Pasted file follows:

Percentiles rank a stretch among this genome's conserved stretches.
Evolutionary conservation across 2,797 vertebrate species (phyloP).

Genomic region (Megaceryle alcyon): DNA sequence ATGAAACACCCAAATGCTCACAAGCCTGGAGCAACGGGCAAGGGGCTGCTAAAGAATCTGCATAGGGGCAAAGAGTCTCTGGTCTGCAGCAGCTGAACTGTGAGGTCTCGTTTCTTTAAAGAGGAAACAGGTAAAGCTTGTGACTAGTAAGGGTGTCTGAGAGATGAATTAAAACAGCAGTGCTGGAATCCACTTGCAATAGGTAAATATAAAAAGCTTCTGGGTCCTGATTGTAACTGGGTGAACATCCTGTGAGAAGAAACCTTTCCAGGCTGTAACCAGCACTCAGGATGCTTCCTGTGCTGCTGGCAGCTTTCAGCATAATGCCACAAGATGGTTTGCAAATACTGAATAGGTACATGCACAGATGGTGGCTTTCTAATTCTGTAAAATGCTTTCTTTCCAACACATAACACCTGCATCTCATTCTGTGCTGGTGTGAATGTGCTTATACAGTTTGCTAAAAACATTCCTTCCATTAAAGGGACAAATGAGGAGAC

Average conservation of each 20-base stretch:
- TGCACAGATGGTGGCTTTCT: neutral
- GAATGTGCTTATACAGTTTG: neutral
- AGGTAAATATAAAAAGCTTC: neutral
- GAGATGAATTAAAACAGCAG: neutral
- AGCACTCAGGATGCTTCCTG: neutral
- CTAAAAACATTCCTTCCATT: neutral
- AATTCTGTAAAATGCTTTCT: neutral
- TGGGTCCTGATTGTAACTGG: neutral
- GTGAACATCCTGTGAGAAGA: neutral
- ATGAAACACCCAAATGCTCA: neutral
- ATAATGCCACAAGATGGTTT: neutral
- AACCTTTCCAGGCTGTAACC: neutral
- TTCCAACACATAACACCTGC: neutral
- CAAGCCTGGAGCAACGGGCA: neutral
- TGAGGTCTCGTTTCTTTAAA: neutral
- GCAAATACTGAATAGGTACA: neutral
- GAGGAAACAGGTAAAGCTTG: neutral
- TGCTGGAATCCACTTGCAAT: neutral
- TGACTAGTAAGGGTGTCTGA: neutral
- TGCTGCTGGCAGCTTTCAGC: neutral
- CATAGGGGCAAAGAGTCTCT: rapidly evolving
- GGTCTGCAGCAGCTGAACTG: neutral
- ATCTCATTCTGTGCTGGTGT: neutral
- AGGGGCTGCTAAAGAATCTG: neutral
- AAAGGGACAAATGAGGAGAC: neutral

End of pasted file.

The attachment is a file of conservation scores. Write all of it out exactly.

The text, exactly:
Percentiles rank a stretch among this genome's conserved stretches.
Evolutionary conservation across 2,797 vertebrate species (phyloP).

Genomic region (Megaceryle alcyon): DNA sequence ATGAAACACCCAAATGCTCACAAGCCTGGAGCAACGGGCAAGGGGCTGCTAAAGAATCTGCATAGGGGCAAAGAGTCTCTGGTCTGCAGCAGCTGAACTGTGAGGTCTCGTTTCTTTAAAGAGGAAACAGGTAAAGCTTGTGACTAGTAAGGGTGTCTGAGAGATGAATTAAAACAGCAGTGCTGGAATCCACTTGCAATAGGTAAATATAAAAAGCTTCTGGGTCCTGATTGTAACTGGGTGAACATCCTGTGAGAAGAAACCTTTCCAGGCTGTAACCAGCACTCAGGATGCTTCCTGTGCTGCTGGCAGCTTTCAGCATAATGCCACAAGATGGTTTGCAAATACTGAATAGGTACATGCACAGATGGTGGCTTTCTAATTCTGTAAAATGCTTTCTTTCCAACACATAACACCTGCATCTCATTCTGTGCTGGTGTGAATGTGCTTATACAGTTTGCTAAAAACATTCCTTCCATTAAAGGGACAAATGAGGAGAC

Average conservation of each 20-base stretch:
- TGCACAGATGGTGGCTTTCT: neutral
- GAATGTGCTTATACAGTTTG: neutral
- AGGTAAATATAAAAAGCTTC: neutral
- GAGATGAATTAAAACAGCAG: neutral
- AGCACTCAGGATGCTTCCTG: neutral
- CTAAAAACATTCCTTCCATT: neutral
- AATTCTGTAAAATGCTTTCT: neutral
- TGGGTCCTGATTGTAACTGG: neutral
- GTGAACATCCTGTGAGAAGA: neutral
- ATGAAACACCCAAATGCTCA: neutral
- ATAATGCCACAAGATGGTTT: neutral
- AACCTTTCCAGGCTGTAACC: neutral
- TTCCAACACATAACACCTGC: neutral
- CAAGCCTGGAGCAACGGGCA: neutral
- TGAGGTCTCGTTTCTTTAAA: neutral
- GCAAATACTGAATAGGTACA: neutral
- GAGGAAACAGGTAAAGCTTG: neutral
- TGCTGGAATCCACTTGCAAT: neutral
- TGACTAGTAAGGGTGTCTGA: neutral
- TGCTGCTGGCAGCTTTCAGC: neutral
- CATAGGGGCAAAGAGTCTCT: rapidly evolving
- GGTCTGCAGCAGCTGAACTG: neutral
- ATCTCATTCTGTGCTGGTGT: neutral
- AGGGGCTGCTAAAGAATCTG: neutral
- AAAGGGACAAATGAGGAGAC: neutral